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Superman: The Man of Tomorrow Archives, Vol. 1 (Review/Retrospective)

To celebrate the release of Man of Steel this month, we’re going Superman mad. Check back daily for Superman-related reviews.

Silver Age comic books are, by their nature, different from modern comics. It’s more than just evolving social norms, or even shifting artistic sensibilities. There’s a massive world of difference between a fairly average comic written in the mid-sixties and a similarly average comic produced today. While I’d be reluctant to describe the comics contained in Superman: The Man of Tomorrow Archives, Vol. 1 as “great” or “brilliant”, they have a certain charm or novelty to them. They feel alien and unique, as if offering a raw and unrefined sample of a mood that Superman has been chasing for the past two or three decades.

While I don’t think Batman was as well-served by the sixties as he was by later decades, there’s a surreal innocence to these comics which speak to Superman as a character. These are the comics that probably inspired Richard Donner’s Superman film, and though artists like Al Plastino, Curt Swan or Dick Sprang might not have drawn a Superman who resembled Christopher Reeve, it’s very easy to imagine him fitting in among these stories quite easily.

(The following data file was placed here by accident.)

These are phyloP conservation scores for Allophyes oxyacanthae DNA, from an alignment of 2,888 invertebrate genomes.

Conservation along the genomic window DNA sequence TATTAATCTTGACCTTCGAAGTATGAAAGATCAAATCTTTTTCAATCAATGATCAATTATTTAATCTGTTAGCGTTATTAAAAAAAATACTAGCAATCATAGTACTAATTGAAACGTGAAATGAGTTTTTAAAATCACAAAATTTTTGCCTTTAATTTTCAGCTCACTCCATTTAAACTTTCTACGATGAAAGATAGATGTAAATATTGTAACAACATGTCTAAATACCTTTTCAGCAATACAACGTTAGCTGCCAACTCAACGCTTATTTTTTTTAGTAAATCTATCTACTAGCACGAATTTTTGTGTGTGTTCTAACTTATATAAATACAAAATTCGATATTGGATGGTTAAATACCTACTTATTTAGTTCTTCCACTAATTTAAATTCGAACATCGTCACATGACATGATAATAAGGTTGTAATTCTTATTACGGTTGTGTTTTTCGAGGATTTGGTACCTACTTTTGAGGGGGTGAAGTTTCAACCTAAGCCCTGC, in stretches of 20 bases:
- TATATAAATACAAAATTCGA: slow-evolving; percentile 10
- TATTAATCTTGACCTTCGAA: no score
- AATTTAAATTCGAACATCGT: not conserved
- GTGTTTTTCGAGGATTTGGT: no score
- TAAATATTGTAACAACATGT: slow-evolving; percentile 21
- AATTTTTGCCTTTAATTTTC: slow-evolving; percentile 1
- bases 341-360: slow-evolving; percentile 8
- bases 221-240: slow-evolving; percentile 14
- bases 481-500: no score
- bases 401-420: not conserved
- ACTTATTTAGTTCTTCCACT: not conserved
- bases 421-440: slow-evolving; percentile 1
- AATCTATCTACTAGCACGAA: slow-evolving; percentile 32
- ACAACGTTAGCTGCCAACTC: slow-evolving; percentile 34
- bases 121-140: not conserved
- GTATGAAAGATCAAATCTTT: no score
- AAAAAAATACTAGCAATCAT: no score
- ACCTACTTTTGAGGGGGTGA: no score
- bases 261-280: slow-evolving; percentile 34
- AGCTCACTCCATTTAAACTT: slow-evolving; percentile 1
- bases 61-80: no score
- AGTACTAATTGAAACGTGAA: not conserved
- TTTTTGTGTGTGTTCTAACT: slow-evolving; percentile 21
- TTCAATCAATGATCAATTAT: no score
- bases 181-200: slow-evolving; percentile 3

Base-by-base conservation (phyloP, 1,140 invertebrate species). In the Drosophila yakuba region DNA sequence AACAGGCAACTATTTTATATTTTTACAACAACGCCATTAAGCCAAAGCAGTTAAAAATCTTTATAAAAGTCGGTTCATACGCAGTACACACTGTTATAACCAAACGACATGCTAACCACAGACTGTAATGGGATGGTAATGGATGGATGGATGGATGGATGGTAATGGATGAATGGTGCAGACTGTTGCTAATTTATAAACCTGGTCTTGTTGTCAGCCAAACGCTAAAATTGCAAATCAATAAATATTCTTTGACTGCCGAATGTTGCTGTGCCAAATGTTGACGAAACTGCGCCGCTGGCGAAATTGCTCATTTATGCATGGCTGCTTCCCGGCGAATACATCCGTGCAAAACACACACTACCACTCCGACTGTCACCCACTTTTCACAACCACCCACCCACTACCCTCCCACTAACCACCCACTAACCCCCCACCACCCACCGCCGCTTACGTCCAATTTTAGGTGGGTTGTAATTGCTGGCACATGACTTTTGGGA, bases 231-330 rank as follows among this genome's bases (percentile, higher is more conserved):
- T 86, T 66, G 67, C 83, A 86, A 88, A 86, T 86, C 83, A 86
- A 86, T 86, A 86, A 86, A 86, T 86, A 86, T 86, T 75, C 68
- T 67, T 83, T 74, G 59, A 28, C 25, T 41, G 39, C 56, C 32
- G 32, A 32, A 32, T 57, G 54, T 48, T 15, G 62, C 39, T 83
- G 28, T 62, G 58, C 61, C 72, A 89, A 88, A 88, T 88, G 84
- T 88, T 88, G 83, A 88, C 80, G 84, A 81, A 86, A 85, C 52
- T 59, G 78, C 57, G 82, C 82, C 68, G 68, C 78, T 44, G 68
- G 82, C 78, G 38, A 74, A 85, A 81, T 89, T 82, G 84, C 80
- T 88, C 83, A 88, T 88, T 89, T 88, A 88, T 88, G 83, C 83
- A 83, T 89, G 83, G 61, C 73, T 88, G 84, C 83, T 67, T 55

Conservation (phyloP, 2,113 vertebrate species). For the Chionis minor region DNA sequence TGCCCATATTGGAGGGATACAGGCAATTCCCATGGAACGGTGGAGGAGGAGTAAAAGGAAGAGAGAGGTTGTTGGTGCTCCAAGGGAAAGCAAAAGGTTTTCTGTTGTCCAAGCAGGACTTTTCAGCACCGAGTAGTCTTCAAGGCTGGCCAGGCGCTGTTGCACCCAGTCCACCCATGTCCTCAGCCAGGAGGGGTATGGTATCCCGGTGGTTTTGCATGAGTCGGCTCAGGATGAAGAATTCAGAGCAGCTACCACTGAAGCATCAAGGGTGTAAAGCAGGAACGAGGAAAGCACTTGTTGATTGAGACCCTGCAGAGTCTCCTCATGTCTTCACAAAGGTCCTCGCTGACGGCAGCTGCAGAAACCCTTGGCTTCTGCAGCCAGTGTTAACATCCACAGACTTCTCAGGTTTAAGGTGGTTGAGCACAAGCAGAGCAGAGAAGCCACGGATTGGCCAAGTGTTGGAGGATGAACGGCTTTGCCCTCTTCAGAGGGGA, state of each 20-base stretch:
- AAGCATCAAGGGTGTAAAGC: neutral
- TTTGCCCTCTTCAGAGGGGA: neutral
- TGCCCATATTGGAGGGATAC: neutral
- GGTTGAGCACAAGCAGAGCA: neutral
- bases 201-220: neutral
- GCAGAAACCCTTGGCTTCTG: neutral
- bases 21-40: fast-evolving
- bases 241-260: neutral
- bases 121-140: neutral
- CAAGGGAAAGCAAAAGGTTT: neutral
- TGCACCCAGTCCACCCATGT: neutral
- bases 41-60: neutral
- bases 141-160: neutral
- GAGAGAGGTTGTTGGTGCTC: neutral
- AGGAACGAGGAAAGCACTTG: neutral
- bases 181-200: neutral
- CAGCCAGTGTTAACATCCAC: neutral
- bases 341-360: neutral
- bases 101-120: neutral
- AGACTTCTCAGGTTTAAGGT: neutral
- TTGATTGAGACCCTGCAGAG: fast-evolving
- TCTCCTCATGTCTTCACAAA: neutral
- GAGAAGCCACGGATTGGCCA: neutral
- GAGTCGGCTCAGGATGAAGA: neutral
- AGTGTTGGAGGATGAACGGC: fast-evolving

The Silver standard?

The Silver standard?

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Non-Review Review: Man of Steel

There are moments of brilliance in Man of Steel. I like the golden-hued Malick-esque glimpses of Middle America, evoking the work of Norman Rockwell. (Indeed, the earliest glimpse of Clark Kent’s life on Earth seems to evoke Teacher’s Birthday.) I like the decision to cast Jor-El as a pulpy science hero rather than a stand-in for God. I like the way that the movie embraces the concept of exceptionalism, and doesn’t shy away from the American ideals embodied in Superman’s mythology. I appreciate the development of the Kents into more than generic slices of apple pie.

However, for all of these lovely moments, there’s a sense that Man of Steel resents the fact that it is a superhero origin film. It’s easy to understand why. Superman origins are a dime a dozen, and it’s hard to imagine anybody could be unfamiliar with the broad strokes of the story. However, Man of Steel does find an interesting and nuanced angle on that first crucial Superman story… only to become something radically different. A little under half-way through, the film morphs into a big budget superhero spectacle, sandwiched between the outline of an origin story and chunks peppered throughout like some form of tossed salad.